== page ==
JAMES 1:5-8: WISDOM, FAITH, DOUBT AND DOUBLE-MINDEDNESS

January 27, 2017

 

James 1:5-8: Wisdom, Faith, Doubt and Double-Mindedness

 

“James is writing a pastoral letter to encourage those who are facing trials. He is really speaking to all of us because we are all facing various trials in this broken, sinful world. James wants them to see that all their trials, large and small, are testing their trust in the Triune God.

 

As we go through trials we are faced with the choice to live as if God is good, active, and present or to act as if He isn't hearing us, caring about us, and able to bring good out of this struggle. James reminds his readers in the first paragraph of his letter that we can trust that our trials will add up to joy because as we count on God through them our confidence in Him is strengthened and God will bring us to completion through them. He will make us truly perfect, able perfectly to receive His life and love for us. We will be filled with His fullness, lacking in nothing.”–trinitystudycenter.com

 

Verse 5a: “If any of you lacks wisdom…”

 

“Lacks…” in Greek is leipo, and it means, “falling short, being destitute or being in need, to be deficient in something that ought to be present for whatever reason.” It can also mean to leave, fail or forsake. James does not want his readers to be deficient in anything that reflects Christian maturity.

 

The Greek word for “wisdom” is sophia, meaning, “insight, skill, intelligence. the ability to judge correctly and to follow the best course of action, based on knowledge and understanding.” It is the root of the English terms, “sophistication” and “philosophy,” literally, “the art of using wisdom,” or  “affection for wisdom.”

 

Spiritual wisdom is given only by the Holy Spirit. In the Old Testament, Solomon exemplified this wisdom. “The queen of the South will rise up in the judgment with this generation and condemn it, for she came from the ends of the earth to hear the wisdom of Solomon, and indeed a greater than Solomon is here” (Matthew 12:42). When Jesus came, His wisdom also outshone the wisdom of the wisest among men. “When He had come to His own country, He taught them in their synagogue, so that they were astonished and said, ‘Where did this Man get this wisdom and these mighty works?’” (Matthew 13:54). This wisdom was seen in the Lord Jesus, even when He was a small boy. “And the Child grew and became strong in spirit, filled with wisdom; and the grace of God was upon Him…and Jesus increased in wisdom and stature, and in favor with God and men” (Luke 2:40;52). When leaders became necessary in the Jerusalem church, the apostles set about to select men who possessed this spiritual wisdom. “Therefore, brethren, seek out from among you seven men of good reputation, full of the Holy Spirit and wisdom, whom we may appoint over this business…” (Acts 6:3).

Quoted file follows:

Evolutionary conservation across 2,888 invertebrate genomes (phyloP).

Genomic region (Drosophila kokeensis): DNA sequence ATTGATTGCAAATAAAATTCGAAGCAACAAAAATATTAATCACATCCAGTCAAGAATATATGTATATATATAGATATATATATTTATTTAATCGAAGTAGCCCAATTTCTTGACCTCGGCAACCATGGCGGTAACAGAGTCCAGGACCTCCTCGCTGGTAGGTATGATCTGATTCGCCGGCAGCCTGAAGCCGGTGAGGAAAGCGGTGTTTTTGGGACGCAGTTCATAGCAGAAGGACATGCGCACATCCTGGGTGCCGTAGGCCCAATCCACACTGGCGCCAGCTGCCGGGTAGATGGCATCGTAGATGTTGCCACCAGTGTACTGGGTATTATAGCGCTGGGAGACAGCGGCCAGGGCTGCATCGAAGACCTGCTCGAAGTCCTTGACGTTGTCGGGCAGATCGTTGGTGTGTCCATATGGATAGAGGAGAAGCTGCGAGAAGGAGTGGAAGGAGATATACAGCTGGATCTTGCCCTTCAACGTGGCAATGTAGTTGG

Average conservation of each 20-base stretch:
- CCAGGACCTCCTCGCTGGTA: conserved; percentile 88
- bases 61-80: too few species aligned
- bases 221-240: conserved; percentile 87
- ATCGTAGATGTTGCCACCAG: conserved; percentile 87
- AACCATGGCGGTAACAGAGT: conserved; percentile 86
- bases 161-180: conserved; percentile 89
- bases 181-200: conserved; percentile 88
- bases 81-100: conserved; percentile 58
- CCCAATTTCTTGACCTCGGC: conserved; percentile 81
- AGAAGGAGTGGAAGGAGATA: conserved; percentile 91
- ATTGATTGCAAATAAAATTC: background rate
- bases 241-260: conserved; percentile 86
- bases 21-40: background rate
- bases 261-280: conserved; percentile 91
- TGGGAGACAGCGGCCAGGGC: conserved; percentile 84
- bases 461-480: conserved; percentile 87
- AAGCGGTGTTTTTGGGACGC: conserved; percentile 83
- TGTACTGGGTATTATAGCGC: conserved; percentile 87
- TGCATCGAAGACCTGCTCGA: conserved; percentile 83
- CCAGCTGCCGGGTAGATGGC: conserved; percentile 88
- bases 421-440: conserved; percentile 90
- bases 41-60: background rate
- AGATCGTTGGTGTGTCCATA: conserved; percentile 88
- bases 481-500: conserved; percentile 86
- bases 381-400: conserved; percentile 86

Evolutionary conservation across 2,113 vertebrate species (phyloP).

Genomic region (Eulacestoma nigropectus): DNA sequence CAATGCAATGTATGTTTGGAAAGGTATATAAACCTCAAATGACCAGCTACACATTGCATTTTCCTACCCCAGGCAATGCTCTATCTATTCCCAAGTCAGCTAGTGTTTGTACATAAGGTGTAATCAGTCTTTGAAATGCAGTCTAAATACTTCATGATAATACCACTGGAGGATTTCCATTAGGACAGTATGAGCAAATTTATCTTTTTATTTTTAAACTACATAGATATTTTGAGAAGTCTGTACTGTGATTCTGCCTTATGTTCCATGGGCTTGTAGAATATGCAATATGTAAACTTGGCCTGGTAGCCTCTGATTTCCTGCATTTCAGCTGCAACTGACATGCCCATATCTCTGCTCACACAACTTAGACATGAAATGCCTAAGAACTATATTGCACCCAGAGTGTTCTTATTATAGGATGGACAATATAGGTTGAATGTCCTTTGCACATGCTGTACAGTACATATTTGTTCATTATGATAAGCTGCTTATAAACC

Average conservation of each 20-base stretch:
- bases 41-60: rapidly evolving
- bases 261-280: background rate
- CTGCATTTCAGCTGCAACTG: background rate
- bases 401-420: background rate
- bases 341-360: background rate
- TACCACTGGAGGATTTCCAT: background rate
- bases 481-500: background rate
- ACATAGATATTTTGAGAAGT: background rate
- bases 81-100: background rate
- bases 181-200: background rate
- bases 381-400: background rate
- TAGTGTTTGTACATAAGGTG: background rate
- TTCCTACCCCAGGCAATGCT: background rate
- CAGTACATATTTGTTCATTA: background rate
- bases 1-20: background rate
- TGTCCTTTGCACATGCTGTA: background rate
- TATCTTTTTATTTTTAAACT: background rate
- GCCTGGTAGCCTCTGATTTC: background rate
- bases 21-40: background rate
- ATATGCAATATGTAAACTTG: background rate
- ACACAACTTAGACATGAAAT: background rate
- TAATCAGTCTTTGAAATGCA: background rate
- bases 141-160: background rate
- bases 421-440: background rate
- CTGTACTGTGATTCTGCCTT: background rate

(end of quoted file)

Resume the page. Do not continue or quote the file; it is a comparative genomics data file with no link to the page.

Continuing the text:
First, it’s important to note that James is asking for wisdom…not health, wealth, or many other specific things he might wish he had. He promises to give us wisdom, to guide us, to help us apply His truth in His word to our current circumstances.  

 

“James assumes that his readers lack wisdom. If a Christian does not possess wisdom, God will give it to him. The word lacks is a banking term for falling short in one’s account. Testing always requires special wisdom to cope with trials beyond our ability to manage. Trials should improve our prayer life.”–Grant Richison, versebyversecommentary.com

 

James’ readers were suffering, they needed wisdom to be able to view their present troubles in the light of God’s word. “Wisdom” in this context is specifically regarding what God is accomplishing through their trials. James is making the point that we don't have to be perplexed by trials and try to face it with our own natural, fallible wisdom. Instead, James says that if we find ourselves in a trial and lack spiritual insight, our reflex should be to go to our Father and ask Him for His wisdom, which is the practical application of His Word to everyday situations.

 

Wisdom is the insight into the true nature of things. Knowledge is the mental possession of powers of perceiving objects.

 

Wisdom is the power of right reasoning concerning them and forming right decisions accordingly.

 

Wisdom is the ability to judge correctly and to follow the best course of action, based on knowledge and understanding.

 

Wisdom is the art of being successful, of forming the correct plan to gain the desired results. Its seat is the heart, the centre of moral and intellectual decision.

 

“Sophia emphasizes understanding of ultimate things—such as life and death, God and man, righteousness and sin, heaven and hell, eternity and time.” –Precept Austin

 

Wisdom Scriptures:

 

Proverbs 1:1-3: “To know wisdom and instruction, to perceive the words of understanding, to receive the instruction of wisdom, justice, judgment, and equity…”

 

Proverbs 2:6, “For the Lord gives wisdom; from His mouth come knowledge and understanding.”

 

Proverbs 4:7, “Wisdom is the principal thing; therefore get wisdom. And in all your getting, get understanding.”

 

Proverbs 19:8, “He who gets wisdom loves his own soul; He who keeps understanding will find good.”